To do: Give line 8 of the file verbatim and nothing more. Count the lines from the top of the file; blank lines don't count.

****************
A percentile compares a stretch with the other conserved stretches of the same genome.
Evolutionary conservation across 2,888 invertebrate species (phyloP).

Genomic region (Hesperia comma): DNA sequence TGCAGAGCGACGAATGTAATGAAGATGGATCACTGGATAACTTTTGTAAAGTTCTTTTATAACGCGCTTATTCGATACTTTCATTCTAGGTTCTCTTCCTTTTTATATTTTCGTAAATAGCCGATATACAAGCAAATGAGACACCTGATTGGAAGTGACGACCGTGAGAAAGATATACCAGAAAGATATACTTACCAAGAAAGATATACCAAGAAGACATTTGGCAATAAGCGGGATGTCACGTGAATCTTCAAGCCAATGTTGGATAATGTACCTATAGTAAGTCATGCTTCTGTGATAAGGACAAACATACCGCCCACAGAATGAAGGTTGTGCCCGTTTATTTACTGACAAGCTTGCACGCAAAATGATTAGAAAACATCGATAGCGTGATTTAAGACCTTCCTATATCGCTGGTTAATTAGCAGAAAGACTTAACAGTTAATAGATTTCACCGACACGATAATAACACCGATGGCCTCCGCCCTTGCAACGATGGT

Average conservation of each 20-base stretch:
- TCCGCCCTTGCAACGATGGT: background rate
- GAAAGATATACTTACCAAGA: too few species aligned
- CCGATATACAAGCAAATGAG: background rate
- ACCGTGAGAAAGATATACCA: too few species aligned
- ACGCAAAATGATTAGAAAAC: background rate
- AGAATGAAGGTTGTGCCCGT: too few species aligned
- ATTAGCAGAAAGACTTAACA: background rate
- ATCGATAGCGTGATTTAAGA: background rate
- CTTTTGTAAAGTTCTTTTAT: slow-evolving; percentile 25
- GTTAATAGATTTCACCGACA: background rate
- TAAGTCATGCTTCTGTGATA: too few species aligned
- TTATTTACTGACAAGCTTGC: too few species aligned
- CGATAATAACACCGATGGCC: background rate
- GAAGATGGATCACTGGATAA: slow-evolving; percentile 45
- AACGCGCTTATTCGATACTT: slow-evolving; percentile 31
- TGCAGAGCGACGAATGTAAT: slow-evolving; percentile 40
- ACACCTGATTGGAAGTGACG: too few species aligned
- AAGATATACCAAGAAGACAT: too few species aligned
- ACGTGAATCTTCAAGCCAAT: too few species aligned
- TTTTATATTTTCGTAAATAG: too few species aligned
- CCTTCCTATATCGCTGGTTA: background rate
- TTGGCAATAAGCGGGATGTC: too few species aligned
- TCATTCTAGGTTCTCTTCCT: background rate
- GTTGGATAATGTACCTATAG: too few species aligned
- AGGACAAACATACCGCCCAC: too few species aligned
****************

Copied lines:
- ACCGTGAGAAAGATATACCA: too few species aligned